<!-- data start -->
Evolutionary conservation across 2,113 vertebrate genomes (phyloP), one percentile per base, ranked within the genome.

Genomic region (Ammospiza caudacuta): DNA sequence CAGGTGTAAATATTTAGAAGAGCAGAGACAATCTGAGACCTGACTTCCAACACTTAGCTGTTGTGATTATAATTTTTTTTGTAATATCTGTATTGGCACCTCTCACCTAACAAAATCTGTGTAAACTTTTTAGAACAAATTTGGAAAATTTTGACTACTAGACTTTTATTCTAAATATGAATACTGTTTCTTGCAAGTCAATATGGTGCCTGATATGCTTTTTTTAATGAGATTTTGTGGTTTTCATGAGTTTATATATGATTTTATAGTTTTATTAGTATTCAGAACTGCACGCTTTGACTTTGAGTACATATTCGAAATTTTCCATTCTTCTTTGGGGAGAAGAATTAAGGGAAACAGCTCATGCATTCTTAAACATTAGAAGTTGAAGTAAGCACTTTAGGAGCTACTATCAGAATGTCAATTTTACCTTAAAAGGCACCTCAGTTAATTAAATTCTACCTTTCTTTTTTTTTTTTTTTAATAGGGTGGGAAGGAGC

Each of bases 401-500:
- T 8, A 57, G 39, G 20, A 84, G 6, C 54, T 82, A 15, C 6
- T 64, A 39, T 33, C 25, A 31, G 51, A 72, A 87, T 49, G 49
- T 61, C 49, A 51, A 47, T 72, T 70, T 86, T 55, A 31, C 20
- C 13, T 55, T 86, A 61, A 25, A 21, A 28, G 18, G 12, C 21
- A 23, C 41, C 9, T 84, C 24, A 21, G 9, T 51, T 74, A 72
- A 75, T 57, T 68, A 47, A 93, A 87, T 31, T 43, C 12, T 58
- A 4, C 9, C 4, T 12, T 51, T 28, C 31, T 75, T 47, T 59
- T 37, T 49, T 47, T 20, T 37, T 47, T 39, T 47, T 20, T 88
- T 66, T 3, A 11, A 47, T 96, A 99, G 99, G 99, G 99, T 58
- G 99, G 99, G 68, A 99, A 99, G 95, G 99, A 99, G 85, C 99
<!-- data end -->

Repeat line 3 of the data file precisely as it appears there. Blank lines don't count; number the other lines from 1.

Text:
Each of bases 401-500: